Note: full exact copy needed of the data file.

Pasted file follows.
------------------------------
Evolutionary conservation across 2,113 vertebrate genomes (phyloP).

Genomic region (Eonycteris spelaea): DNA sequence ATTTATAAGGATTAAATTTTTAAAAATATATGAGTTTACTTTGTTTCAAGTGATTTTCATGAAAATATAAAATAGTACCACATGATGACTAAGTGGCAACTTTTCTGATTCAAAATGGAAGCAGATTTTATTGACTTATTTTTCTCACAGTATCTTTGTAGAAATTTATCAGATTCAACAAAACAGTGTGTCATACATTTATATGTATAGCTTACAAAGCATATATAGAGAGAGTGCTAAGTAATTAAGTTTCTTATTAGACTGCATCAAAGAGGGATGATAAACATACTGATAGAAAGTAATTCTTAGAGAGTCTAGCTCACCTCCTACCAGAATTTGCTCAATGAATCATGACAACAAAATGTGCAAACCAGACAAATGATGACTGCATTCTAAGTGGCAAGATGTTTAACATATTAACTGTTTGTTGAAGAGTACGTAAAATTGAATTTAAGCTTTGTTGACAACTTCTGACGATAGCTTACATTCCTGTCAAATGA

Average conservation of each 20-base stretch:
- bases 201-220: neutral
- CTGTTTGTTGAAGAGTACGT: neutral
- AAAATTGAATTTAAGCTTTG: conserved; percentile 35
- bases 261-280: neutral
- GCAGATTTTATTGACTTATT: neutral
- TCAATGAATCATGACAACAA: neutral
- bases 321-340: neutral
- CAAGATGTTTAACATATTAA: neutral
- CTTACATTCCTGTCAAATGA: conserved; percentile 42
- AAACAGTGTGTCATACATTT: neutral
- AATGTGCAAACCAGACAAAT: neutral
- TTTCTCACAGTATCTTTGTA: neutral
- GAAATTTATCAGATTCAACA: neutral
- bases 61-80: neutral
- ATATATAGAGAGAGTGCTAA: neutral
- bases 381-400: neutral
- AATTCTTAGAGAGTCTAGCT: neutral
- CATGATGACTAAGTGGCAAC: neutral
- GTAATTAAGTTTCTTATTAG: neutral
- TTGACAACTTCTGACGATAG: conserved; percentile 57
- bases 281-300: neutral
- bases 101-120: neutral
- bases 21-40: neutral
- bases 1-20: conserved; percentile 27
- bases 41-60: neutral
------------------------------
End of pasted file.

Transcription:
Evolutionary conservation across 2,113 vertebrate genomes (phyloP).

Genomic region (Eonycteris spelaea): DNA sequence ATTTATAAGGATTAAATTTTTAAAAATATATGAGTTTACTTTGTTTCAAGTGATTTTCATGAAAATATAAAATAGTACCACATGATGACTAAGTGGCAACTTTTCTGATTCAAAATGGAAGCAGATTTTATTGACTTATTTTTCTCACAGTATCTTTGTAGAAATTTATCAGATTCAACAAAACAGTGTGTCATACATTTATATGTATAGCTTACAAAGCATATATAGAGAGAGTGCTAAGTAATTAAGTTTCTTATTAGACTGCATCAAAGAGGGATGATAAACATACTGATAGAAAGTAATTCTTAGAGAGTCTAGCTCACCTCCTACCAGAATTTGCTCAATGAATCATGACAACAAAATGTGCAAACCAGACAAATGATGACTGCATTCTAAGTGGCAAGATGTTTAACATATTAACTGTTTGTTGAAGAGTACGTAAAATTGAATTTAAGCTTTGTTGACAACTTCTGACGATAGCTTACATTCCTGTCAAATGA

Average conservation of each 20-base stretch:
- bases 201-220: neutral
- CTGTTTGTTGAAGAGTACGT: neutral
- AAAATTGAATTTAAGCTTTG: conserved; percentile 35
- bases 261-280: neutral
- GCAGATTTTATTGACTTATT: neutral
- TCAATGAATCATGACAACAA: neutral
- bases 321-340: neutral
- CAAGATGTTTAACATATTAA: neutral
- CTTACATTCCTGTCAAATGA: conserved; percentile 42
- AAACAGTGTGTCATACATTT: neutral
- AATGTGCAAACCAGACAAAT: neutral
- TTTCTCACAGTATCTTTGTA: neutral
- GAAATTTATCAGATTCAACA: neutral
- bases 61-80: neutral
- ATATATAGAGAGAGTGCTAA: neutral
- bases 381-400: neutral
- AATTCTTAGAGAGTCTAGCT: neutral
- CATGATGACTAAGTGGCAAC: neutral
- GTAATTAAGTTTCTTATTAG: neutral
- TTGACAACTTCTGACGATAG: conserved; percentile 57
- bases 281-300: neutral
- bases 101-120: neutral
- bases 21-40: neutral
- bases 1-20: conserved; percentile 27
- bases 41-60: neutral